Do you suspect that some of your employees take
If so, here’s some good news: You can and should check up on suspicious usage. If it turns out all those Friday or Monday days were really spent playing golf or antiquing instead of getting checkups or nursing a sick child, punish the employee.
The fact is, FMLA leave is protected only if employees actually use it for the purpose it was intended. And it’s up to employees to demonstrate that they are using FMLA leave for legitimate purposes.
Recent case: Jennifer Fleece took off from work for two nights, ostensibly to care for her son, who has a serious health condition. She later filed a lawsuit, alleging that the company had violated the FMLA.
Fleece’s employer questioned whether she was entitled to FMLA leave, based on a suspicion that she had not really cared for her son those two nights. The employer asked the court to make her prove that she had.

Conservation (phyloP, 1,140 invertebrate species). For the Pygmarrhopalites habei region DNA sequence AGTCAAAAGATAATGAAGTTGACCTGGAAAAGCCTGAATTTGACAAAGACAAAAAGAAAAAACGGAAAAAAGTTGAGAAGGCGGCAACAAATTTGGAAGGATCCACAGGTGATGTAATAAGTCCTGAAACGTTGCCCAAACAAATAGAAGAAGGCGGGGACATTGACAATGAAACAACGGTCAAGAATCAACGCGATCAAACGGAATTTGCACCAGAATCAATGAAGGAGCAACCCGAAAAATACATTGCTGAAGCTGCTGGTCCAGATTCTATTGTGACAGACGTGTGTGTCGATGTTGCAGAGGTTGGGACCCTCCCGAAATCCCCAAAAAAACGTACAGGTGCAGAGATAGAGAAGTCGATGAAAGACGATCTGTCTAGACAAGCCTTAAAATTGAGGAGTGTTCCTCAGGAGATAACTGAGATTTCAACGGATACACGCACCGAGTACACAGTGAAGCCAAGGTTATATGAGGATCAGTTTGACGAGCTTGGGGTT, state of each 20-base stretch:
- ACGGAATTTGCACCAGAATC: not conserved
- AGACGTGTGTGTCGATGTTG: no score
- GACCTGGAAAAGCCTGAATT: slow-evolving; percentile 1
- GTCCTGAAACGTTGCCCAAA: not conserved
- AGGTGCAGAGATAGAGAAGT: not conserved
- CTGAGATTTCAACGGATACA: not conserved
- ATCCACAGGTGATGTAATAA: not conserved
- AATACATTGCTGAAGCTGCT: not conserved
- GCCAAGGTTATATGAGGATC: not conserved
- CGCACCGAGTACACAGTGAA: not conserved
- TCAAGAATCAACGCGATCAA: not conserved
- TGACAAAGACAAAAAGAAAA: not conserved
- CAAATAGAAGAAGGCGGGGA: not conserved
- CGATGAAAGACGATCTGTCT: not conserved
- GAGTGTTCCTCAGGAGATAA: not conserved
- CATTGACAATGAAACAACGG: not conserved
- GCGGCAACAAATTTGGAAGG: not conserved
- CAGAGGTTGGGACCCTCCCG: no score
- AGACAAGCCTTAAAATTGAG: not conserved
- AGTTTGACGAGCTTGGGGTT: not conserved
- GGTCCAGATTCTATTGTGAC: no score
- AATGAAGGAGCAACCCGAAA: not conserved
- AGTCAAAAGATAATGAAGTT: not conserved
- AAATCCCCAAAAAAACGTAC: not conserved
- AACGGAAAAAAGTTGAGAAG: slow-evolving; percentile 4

The court agreed. The court said just as time spent on the golf course isn’t FMLA-protected time, neither is time that was supposed to be spent caring for a sick relative but instead was spent doing something else. Fleece will have to prove she appropriately used FMLA leave before her case can proceed. (Fleece v. BFP Diversified, No. 1:06-CV-1597, SD IN, 2008)
- Calculate FMLA eligibility based on date leave begins
- Employee returning from FMLA leave? It's OK to ask about his ability to do the job
- Can FMLA absences count against an employee's attendance bonus?
- How to handle partial-day absences under FMLA
- Discharging employee after FMLA leave expires may be retaliation